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2016 Annual Conference

November 7–11, 2016

Albuquerque, NM

Gender differences in the role of non-formal learning in earnings: The case of South Korea

Thursday, November 10, 2016 at 4:30 PM–5:15 PM Mountain Time (US & Canada)
Fiesta 4 (24)
Session Abstract
This paper examines whether there is a relationship between non-formal learning activities and earnings and how, if any, such the relationship differs by gender in South Korea (Korea, hereafter), using data from the Programme for the International Assessment of Adult Competencies (PIAAC).
Target Audience
The target audience of this study would be adult education policy makers and researchers who are interested in the role of non-formal learning in earnings. Human resource development (HRD) professionals may also be interested in our paper, as results inform workplace learning strategies that can increase productivity as well as promote individual and organizational learning. Furthermore, given a growing gender diversity in Korea’s labor market, this study sheds light on effective HRD strategies that promote gender equality in earnings in Korea as well as elsewhere.
Session Description
Human capital has played a critical role in Korea’s remarkable economic growth, and companies have continued to invest in human resources by providing structured formal learning interventions. The current, drastic economic restructuring challenges this traditionally approach focusing on a formal training as a route to prosperity. In response, non-formal learning activities have increasingly become common; however, little is known about the impact of these activities on employees’ capability growth and their income. Simultaneously, despite a high level of women’s academic achievement in Korea, women in business sectors and leadership positions are still underrepresented. In order to address these issues, prior research has suggested that capability building opportunities, rather than other supports (e.g., a reward system), are critical for women to transition into managerial positions. In line with previous research, our findings indicate that while certain non-formal learning activities are associated with increased earnings for both females and males, females benefit more from their participation in non-formal learning activities, especially on-the-job training, in terms of increased earnings, compared to their male counterparts. As such, our study offers important insights into differing roles of non-formal learning activities in earnings by gender in the Korean context.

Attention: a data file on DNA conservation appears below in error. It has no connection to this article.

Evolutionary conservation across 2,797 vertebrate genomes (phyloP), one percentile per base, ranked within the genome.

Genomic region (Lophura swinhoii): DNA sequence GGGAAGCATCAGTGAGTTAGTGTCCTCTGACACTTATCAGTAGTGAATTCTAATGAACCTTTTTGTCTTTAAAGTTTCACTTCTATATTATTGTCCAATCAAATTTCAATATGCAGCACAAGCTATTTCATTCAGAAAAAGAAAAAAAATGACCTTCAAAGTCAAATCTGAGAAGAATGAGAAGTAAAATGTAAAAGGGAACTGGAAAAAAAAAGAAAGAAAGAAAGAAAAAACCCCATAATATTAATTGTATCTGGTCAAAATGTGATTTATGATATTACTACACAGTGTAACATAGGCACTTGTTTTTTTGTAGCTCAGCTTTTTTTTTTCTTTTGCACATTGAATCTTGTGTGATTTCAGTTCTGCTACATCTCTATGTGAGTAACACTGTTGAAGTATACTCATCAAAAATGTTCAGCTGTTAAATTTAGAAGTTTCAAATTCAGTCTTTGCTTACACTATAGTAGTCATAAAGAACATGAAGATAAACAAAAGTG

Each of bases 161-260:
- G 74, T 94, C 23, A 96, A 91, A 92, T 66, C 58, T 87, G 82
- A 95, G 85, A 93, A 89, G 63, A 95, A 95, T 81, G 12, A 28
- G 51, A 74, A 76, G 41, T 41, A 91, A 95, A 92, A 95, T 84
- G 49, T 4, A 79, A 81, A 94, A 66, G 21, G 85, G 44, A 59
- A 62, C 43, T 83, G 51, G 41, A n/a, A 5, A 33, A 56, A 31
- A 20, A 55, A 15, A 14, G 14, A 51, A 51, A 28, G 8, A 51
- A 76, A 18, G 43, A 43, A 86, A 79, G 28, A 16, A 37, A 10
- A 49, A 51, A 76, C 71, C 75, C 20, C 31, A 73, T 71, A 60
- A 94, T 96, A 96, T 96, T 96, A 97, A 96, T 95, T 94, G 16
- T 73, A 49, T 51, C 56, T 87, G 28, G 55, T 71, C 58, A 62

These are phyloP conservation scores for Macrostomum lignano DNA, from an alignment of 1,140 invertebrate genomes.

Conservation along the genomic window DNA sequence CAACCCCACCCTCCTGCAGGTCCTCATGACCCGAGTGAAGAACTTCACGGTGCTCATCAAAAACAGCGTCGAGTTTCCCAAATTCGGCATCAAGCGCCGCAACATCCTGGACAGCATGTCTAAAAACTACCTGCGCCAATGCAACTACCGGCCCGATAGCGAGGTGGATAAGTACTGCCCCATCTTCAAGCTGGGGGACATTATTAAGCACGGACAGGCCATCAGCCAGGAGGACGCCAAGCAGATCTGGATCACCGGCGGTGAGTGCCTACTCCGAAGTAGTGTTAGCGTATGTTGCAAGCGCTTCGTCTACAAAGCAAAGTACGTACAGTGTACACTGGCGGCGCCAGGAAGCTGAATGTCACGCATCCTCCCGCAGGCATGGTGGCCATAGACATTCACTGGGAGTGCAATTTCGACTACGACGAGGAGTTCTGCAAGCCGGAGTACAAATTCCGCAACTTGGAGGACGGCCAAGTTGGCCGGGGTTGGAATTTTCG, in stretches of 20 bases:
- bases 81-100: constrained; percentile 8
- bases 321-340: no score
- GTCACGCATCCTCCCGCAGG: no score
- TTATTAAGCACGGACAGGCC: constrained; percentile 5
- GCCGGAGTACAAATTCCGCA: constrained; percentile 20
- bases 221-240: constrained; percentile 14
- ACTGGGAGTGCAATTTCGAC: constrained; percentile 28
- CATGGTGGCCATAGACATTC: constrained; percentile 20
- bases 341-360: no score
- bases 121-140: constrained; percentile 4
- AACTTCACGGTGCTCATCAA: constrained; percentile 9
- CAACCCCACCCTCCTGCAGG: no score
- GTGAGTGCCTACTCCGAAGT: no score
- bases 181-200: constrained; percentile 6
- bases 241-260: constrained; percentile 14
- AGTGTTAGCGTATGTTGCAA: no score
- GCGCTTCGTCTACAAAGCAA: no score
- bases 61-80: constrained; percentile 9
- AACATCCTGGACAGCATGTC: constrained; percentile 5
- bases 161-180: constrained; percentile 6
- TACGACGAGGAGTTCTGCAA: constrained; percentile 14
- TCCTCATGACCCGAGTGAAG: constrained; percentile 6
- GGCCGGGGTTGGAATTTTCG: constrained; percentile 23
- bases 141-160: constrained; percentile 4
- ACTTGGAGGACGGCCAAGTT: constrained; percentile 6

Primary Presenter

Kibum Kwon, The Penn State University

Additional Presenters: Enters In Order

Jiwon Park, The Penn State University
Soo-yong Byun, Penn State University